Traditionally, tyre manufacturers have often had to reduce the rolling resistance at the expense of wet grip. However, more advanced fillers such as silica have helped improve the rolling resistance and wet grip simultaneously, while solution SBR with silica has reduced rolling resistance.
With respect to compound, hardness, heat generation, wear resistance and hysteresis loss are some of the important design factors to modify the tyre rolling resistance, wet grip and noise. Void ratio, block size, side density of tread pattern and sidewall stiffness, tread radius, tread depth, belt width are some of the tyre construction functions which affect the rolling resistance, wet grip, noise of the tyre.
In recent years, the awareness of the conservation of resources and energy has increased globally with a focus on countermeasures for global warming and environmental protection.
Tyres are the only components of automobiles that make contact with the ground, and they make possible the fundamental automotive operations of driving, rolling and stopping by transferring the drive force of the engine to the surface of the ground. It is not too much to say that responding to the demands for greater performance in fuel economy without losing these fundamental performance properties has been the most important challenge for tyre manufacturers.
‚ÄúWith the dissemination of energy-saving tyres, terms such as ‚Äėlow fuel consumption‚Äô and ‚Äėrolling resistance‚Äô, which were technical terms, have come to be recognized by the general public. In addition, there have been requirements for energy-saving performance in tyres not only for passenger cars, but also for large vehicles such as trucks and buses in recent years,‚ÄĚ Misra points out.
Energy-saving performance is achieved through a variety of improvements and innovations from the fundamental structure of the tyre to various types of materials, but among these the role played by the tread, which is the part coming into contact with the surface of the ground, is particularly important.
‚ÄúThis means providing polymer materials that give energy-saving performance and road surface grip, which is related to safety, in the trade-off between these two properties. And this is an area where the most is expected of the manufacturers of polymers for tyres,‚ÄĚ he stresses.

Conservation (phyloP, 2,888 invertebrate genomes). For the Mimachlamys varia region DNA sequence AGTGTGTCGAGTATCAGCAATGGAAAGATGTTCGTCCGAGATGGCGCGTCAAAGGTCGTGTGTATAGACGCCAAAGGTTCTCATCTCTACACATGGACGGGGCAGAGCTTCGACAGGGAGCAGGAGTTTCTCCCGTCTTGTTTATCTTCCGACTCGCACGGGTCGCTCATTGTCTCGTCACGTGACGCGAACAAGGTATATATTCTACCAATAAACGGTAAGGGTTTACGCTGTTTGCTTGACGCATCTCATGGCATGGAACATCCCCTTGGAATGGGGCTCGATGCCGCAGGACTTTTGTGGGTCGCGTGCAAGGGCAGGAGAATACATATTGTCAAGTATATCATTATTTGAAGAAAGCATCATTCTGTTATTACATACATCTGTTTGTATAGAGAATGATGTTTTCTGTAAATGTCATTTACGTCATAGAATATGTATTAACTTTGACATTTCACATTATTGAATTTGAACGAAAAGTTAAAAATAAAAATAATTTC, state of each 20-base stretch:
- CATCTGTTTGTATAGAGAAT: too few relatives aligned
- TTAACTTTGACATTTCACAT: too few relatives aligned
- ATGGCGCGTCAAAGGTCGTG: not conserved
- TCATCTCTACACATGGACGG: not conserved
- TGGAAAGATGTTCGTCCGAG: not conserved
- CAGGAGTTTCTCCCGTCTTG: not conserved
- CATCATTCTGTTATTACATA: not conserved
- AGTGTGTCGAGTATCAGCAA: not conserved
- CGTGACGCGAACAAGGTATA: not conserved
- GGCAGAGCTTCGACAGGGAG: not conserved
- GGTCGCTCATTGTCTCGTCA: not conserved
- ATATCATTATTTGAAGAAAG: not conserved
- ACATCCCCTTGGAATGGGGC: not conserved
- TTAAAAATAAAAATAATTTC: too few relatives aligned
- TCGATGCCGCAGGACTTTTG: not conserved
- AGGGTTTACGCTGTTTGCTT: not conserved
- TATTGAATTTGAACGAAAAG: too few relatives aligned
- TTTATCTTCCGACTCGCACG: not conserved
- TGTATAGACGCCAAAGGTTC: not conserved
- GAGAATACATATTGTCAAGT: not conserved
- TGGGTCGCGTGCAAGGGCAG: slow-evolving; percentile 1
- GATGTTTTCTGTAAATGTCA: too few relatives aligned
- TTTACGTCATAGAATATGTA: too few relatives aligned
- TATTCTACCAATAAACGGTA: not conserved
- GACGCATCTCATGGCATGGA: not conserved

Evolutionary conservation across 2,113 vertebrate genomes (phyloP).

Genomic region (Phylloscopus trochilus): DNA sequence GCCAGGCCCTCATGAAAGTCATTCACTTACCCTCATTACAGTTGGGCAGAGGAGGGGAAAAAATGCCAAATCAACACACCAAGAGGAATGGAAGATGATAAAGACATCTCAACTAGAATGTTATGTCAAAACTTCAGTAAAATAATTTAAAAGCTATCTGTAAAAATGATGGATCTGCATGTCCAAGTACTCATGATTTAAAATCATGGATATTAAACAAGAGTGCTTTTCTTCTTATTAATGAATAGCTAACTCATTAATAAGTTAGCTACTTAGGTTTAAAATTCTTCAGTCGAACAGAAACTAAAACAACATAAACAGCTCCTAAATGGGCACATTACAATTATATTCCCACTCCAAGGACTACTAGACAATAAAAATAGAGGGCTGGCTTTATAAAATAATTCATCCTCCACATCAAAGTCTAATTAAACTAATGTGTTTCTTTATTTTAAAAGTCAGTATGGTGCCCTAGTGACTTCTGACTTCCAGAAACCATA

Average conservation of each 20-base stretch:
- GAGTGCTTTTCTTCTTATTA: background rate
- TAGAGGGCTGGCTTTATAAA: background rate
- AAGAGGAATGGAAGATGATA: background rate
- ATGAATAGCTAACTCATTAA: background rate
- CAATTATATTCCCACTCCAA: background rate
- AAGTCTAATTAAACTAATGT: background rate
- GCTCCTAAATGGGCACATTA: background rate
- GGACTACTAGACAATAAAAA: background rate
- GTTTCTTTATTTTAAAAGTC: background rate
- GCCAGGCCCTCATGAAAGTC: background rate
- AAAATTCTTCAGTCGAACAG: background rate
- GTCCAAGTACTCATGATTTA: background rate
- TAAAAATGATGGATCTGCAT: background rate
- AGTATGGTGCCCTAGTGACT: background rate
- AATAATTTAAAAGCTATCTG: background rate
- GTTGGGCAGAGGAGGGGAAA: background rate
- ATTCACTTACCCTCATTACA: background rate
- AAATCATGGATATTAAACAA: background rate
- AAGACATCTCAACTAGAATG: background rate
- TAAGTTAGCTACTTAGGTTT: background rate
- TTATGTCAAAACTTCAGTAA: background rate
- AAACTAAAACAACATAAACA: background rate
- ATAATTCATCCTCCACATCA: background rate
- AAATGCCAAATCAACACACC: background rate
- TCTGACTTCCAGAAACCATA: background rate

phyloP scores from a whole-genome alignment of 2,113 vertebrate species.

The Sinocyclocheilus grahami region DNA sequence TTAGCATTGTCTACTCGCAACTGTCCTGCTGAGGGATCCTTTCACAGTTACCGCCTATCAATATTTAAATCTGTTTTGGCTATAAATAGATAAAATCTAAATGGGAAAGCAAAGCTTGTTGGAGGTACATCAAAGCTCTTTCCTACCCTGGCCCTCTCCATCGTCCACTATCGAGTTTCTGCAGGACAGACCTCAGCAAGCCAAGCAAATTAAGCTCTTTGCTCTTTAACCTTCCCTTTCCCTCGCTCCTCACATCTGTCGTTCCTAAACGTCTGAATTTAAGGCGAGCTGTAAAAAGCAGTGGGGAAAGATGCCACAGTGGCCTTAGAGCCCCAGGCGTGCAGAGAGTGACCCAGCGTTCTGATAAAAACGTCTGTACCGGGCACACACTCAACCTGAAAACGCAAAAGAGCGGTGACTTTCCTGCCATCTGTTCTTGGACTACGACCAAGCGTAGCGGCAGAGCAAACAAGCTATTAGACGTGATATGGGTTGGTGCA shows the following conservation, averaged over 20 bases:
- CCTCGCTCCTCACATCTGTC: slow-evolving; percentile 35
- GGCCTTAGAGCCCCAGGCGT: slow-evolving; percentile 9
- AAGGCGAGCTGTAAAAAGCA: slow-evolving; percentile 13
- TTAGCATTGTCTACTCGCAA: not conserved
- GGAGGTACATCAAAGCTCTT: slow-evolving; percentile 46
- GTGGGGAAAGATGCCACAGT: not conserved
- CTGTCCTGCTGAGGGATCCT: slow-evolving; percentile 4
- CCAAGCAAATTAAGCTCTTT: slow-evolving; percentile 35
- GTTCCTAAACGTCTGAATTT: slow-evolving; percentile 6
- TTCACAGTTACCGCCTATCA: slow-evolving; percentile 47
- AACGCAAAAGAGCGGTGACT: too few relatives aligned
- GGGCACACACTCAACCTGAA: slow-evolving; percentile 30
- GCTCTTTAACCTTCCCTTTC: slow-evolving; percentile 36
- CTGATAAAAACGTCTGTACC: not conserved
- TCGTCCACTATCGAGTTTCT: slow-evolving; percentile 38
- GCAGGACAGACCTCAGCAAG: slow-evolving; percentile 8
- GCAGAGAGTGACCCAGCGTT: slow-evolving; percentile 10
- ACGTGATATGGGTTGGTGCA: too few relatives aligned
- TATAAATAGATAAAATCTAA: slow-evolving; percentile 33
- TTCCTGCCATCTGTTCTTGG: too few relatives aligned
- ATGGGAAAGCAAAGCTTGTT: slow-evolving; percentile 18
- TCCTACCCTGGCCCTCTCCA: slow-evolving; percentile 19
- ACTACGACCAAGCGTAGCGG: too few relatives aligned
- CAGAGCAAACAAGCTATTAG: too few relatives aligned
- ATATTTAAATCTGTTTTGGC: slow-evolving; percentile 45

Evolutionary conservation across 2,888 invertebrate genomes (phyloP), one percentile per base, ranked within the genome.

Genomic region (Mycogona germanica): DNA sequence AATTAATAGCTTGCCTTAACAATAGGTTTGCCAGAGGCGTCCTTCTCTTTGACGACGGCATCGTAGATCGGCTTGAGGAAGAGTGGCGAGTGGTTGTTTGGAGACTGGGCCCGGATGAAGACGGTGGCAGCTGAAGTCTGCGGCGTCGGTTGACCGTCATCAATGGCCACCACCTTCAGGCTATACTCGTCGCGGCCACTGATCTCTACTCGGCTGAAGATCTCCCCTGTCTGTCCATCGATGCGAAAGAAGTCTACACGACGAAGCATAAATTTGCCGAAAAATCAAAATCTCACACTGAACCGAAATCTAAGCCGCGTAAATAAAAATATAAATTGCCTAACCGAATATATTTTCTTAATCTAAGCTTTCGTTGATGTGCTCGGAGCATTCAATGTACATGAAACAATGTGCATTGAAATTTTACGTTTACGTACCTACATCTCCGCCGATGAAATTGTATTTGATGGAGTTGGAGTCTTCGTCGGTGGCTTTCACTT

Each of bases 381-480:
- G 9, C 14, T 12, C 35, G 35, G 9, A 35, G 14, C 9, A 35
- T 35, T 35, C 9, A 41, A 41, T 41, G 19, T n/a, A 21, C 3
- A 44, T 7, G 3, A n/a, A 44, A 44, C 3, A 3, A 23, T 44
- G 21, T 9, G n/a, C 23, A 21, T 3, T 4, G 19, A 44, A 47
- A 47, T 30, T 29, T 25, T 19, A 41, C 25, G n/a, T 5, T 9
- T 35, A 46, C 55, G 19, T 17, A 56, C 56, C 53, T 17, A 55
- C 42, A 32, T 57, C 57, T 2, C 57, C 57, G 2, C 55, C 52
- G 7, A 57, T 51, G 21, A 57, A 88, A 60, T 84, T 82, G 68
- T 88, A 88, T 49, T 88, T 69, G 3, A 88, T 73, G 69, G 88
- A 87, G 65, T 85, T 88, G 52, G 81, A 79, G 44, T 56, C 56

The need for reducing fuel consumption leading the market is to be more and more demanding for the performances improvements, which cannot be achieved with E-SBR, making an inevitable gradual trend towards the use of S-SBR.
New generation Solution Polymerisation SBR, S-SBR, synthesized by living anionic polymerisation; has polar functional groups in the polymer backbone, aimed at developing new silica compound grades.
‚ÄúBy introducing polar functional groups and increasing the polarisation of the polymer itself, we can expect to have a good direct effect on the affinity for the hydrophilic silica,‚ÄĚ he notes.
‚ÄúWith silica compounding, we cannot expect physical binding as is seen between carbon and rubber components. Therefore, the introduction of polar functional groups to the polymer chain is even more important, as are silane coupling agents. With these developments, future years are for the S-SBR and Silica compound in tyre tread application,‚ÄĚ he feels.
Regarding polyethylene naphthalate (PEN) tyre-cord‚Äôs supremacy in spite of the availability of new cheaper green substitutes, Misra says that being a new generation polymer, PEN is a high- performance member of the polyester family.
‚ÄúIts unique chemical structure renders it useful as fibres. PEN has a modulus that is five times that of nylon, two-and-a-half times that of polyester, and double that of rayon. It also has very good dimensional stability‚ÄĒlow elongation and low shrinkage,‚ÄĚ he asserts.
Today, the primary environmental concerns in the tyre industry are automotive fuel efficiency, tyre recyclability and the impact of manufacturing processes on the environment. ‚ÄúPEN, being a lightweight reinforcement with improved properties and it allows tyre weight reduction and reduced rolling resistance to increase fuel economy.
‚ÄúPEN, with a high Tg, shows excellent behaviour up to 150¬įC. Since this temperature is beyond what could be reasonably expected in actual tyre performance, PEN could not only be an excellent replacement for rayon, but could also provide the opportunity for tyre designs which are not possible with current reinforcements,‚ÄĚ he feels.
Both the fibre and tyre industries are becoming more dynamic, with product improvements happening at a more rapid pace. This is a positive environment for PEN fibre.
Another positive sign is that the tyre industry is slowly evolving from a commodity towards a specialty industry. The trend to redefine value as the performance of component systems rather than looking at individual component cost/performance ratios will also help a higher performance/price reinforcement like PEN.
With these advantages, it is difficult to replace the PEN with new cheaper green substitute for high- performance tyre application, Misra concludes.